8 Ideas for Better Slides

I recently ran a few training sessions about how to visualize and present complex data. The high point was a series of “extreme slide makeovers” in which I honed the message and cleaned up visuals from existing presentations. Here are some ideas to tame busy, confusing slides.

A PowerPoint template
49% of the area is available for content
  1. Simplify your slide master, make room for content. Fancy borders, elaborate fonts, and background images do little to impress your audience. They leave little room for communication, either. For those saddled with frilly corporate slides, you’ll have to take on the Brand Standards Police. It may help to get quantitative. Consider this PowerPoint standard slide master. Less than 50% of the total slide area (highlighted in green) is available for content.
  2. Say something once, why say it again? The Talking Heads sang: You’re talkin’ a lot, but you’re not sayin’ anything / When I have nothing to say, my lips are sealed / Say something once, why say it again?Wordy slides can be confusing and tedious. The author is using a lot of words—and often lots of qualifiers—in hopes that the core point lies somewhere within. The burden of synthesis is shifted to the audience. That’s not fair.
  3. Make one point per slide. The take-away sentence on your slide should clearly state your point; the data on the slide should support that point. Any information that is tangential to the key concept can be pushed to an appendix or supporting slide.
  4. Redundancies cause unnecessary repetition. I was surprised in my slide makeovers how often I found information that could be consolidated to simplify the slide. Redundancy came in many forms: multiple graphs repeating the same legend, axis labels that are described in a chart title, restating the same point.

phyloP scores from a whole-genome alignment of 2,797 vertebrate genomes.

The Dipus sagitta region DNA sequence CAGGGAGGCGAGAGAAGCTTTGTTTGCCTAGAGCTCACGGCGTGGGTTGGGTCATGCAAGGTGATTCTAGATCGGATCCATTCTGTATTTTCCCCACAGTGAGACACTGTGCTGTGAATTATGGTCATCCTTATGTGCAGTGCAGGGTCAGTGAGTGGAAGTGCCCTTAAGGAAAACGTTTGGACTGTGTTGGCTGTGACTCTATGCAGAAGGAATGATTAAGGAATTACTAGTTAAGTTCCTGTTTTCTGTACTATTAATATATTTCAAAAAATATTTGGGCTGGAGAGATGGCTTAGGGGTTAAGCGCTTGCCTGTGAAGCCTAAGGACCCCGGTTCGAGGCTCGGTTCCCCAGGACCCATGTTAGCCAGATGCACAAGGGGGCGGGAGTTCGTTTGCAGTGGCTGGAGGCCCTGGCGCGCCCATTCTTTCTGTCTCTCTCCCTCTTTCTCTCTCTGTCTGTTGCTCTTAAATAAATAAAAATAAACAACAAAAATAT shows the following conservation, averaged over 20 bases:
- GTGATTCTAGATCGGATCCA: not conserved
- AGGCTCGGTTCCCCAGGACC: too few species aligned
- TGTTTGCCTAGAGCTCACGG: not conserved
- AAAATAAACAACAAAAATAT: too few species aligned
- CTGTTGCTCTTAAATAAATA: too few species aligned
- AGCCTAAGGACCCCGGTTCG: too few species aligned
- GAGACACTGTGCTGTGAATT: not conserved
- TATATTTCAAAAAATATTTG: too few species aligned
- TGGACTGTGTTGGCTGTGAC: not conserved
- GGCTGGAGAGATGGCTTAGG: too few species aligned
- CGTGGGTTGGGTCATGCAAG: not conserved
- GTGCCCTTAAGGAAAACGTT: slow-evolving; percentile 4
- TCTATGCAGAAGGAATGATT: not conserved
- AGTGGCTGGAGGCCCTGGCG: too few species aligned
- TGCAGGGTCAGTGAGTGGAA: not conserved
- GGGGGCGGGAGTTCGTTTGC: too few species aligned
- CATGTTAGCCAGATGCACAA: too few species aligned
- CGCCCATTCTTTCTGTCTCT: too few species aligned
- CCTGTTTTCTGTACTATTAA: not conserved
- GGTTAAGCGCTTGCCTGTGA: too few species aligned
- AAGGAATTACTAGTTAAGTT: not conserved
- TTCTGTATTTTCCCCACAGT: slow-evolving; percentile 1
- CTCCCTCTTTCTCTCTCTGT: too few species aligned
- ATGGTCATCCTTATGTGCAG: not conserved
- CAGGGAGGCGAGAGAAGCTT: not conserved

5. Waiting slide
  6. Christmas is over, take down the decorations. Clear out clip art, “screenbeans”, and other images used to dress up the slide. Most effects are less “dazzling” than you might think. Eliminate gradients, shadows, 3D effects, and most animations. These design effects were exciting 10 years ago. But if they don’t help you communicate, move on. On the other hand, consider using full-screen photos as a way to convey a idea or theme, accompanied by few words. Here’s an example from a presentation I gave a few months back:
  7. Don’t do thisIf you can just show the number
  8. Reduce chart-junk. Excel and PowerPoint charts come pre-packaged with a heaping helping of chart-junk (“unnecessary or confusing visual elements”). Here are a few things I change in a default column chart: no shaded background, grey gridlines, no chart outline, no y-axis line, no column outlines, turn off auto resize text, change column colors to increase contrast. If you want to save yourself from chart-junk induced carpal tunnel syndrome, check out Chris’ chart cleaner Excel add-in. Sometimes charts aren’t necessary at all. If you’re using a pie or stacked column chart to show a single data point, the number alone will do the job more clearly.
  9. Delete your “Text-junk” too. Text can contain “chart-junk” too—visual distractions in text that dilute your message.
    • Title Capitalization or Other Excessive and inconsistent use of Capital Letters. Title caps doesn’t make sense to use and is more difficult to read.
    • Underlining. If you want to emphasize a word or phrase, use bold or italics.
    • Don’t use bullets when there is only one item or sentence. People have become so accustomed to using bullets that they’ll use them when they are totally unnecessary.
    • Bad fonts: The worst is Comic Sans MT, as the LMNOP blog describes: “These days, just like an e-mail from an “@ aol.com” address has a distinct lack of credibility, an e-mail written in this font makes the sender seem ridiculous and out of touch.”
  10. Three fontsThree sizesThree font stylesThree fonts, three sizes, three styles
  11. Simplify style and formatting. Inconsistent colors, fonts, font sizes, and other styles are a subtle distraction. Limit yourself to three font colors (emphasis!, normal, low-emphasis), three font sizes, and three font styles. Here’s an example.Three colorsThree sizesThree font-stylesPutting it all together

All these points can be summed up as: Make everything on your slide serve your story. Best wishes for 2008!